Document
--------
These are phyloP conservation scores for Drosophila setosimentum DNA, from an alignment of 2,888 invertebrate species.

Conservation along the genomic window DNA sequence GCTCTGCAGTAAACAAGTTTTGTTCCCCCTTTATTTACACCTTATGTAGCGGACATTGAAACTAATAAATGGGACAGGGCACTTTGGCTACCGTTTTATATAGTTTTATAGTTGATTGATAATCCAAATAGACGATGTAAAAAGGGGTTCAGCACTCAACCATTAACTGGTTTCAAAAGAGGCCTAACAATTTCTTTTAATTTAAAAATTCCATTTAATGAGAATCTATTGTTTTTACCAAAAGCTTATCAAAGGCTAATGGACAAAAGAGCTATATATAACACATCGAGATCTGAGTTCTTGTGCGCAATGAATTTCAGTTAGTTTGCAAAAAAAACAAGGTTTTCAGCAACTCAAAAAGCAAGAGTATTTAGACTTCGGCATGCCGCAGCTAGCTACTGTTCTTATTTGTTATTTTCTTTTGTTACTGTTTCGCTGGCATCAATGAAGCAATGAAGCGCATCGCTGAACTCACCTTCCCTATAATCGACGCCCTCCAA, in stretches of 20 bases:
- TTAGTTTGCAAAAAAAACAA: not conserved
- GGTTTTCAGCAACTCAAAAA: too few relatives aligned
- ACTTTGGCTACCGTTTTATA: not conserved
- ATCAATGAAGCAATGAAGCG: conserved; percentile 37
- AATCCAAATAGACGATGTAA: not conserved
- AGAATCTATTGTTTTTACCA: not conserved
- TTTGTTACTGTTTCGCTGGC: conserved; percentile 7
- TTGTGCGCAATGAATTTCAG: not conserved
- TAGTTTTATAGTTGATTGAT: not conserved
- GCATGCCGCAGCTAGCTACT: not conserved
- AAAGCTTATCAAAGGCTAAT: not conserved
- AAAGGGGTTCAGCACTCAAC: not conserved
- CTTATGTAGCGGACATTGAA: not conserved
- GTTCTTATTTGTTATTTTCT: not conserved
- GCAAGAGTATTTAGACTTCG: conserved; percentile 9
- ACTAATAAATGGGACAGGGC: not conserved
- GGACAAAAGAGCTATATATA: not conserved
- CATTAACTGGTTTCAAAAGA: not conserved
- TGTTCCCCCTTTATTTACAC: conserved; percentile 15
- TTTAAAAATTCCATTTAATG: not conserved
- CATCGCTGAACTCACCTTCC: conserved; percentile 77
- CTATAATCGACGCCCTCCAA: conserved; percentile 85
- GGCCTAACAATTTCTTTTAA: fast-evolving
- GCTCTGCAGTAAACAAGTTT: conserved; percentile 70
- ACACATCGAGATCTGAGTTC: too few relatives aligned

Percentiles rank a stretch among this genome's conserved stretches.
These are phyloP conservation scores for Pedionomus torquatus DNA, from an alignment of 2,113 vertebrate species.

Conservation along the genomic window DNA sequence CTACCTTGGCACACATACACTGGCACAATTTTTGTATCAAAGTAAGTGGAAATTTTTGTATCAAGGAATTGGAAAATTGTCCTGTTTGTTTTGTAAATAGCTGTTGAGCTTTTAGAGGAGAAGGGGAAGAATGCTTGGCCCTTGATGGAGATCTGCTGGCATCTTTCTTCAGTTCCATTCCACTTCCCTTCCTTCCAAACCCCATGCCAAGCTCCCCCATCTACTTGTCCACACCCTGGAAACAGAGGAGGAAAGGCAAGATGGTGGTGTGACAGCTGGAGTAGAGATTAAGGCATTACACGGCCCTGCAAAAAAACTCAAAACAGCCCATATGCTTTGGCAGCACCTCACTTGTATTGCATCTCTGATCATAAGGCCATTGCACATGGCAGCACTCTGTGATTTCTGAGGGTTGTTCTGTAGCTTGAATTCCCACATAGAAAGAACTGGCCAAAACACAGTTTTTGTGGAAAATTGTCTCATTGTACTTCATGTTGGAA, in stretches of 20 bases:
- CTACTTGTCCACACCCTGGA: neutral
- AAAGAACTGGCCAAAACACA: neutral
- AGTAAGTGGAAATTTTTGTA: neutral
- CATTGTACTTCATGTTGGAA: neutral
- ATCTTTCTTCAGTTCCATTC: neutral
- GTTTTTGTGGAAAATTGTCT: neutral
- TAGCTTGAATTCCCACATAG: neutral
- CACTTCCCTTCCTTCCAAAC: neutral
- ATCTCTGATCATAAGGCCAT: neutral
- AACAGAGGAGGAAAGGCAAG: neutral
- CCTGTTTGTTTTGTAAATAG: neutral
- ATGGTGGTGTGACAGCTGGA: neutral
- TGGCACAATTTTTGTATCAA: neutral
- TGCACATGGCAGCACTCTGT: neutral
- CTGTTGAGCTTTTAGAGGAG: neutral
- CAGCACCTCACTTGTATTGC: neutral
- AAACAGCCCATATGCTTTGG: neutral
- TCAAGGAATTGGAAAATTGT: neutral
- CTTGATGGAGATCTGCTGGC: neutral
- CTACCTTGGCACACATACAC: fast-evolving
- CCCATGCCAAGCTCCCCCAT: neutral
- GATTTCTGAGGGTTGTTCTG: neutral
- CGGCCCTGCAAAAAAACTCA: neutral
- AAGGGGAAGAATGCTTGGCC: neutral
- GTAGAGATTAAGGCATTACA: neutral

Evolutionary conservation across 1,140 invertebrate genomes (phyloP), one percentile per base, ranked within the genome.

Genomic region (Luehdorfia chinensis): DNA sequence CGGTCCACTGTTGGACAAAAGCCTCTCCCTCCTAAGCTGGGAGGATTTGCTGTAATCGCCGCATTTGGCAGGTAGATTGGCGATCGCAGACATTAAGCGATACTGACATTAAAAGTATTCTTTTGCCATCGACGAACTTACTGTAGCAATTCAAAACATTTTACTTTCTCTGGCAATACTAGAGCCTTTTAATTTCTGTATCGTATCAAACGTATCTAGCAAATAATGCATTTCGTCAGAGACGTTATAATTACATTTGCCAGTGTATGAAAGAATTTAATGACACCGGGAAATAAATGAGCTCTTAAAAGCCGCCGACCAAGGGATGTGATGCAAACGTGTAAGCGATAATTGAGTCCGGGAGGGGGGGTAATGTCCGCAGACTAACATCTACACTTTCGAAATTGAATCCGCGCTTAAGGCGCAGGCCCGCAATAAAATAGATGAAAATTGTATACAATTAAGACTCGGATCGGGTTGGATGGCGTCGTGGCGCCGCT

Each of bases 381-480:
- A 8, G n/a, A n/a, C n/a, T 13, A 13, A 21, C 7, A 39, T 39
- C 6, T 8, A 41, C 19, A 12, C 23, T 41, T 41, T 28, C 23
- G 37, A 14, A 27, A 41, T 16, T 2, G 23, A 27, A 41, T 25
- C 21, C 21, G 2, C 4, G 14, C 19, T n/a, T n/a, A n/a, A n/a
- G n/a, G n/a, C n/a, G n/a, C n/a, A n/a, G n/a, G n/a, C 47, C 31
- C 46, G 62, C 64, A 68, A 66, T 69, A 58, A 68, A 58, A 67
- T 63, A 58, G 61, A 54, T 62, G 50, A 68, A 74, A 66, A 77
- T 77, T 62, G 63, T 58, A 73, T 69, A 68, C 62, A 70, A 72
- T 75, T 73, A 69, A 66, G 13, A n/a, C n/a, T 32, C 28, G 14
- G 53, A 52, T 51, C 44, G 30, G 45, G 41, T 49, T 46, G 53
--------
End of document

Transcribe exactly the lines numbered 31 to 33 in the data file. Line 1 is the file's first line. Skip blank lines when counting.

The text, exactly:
- CTACTTGTCCACACCCTGGA: neutral
- AAAGAACTGGCCAAAACACA: neutral
- AGTAAGTGGAAATTTTTGTA: neutral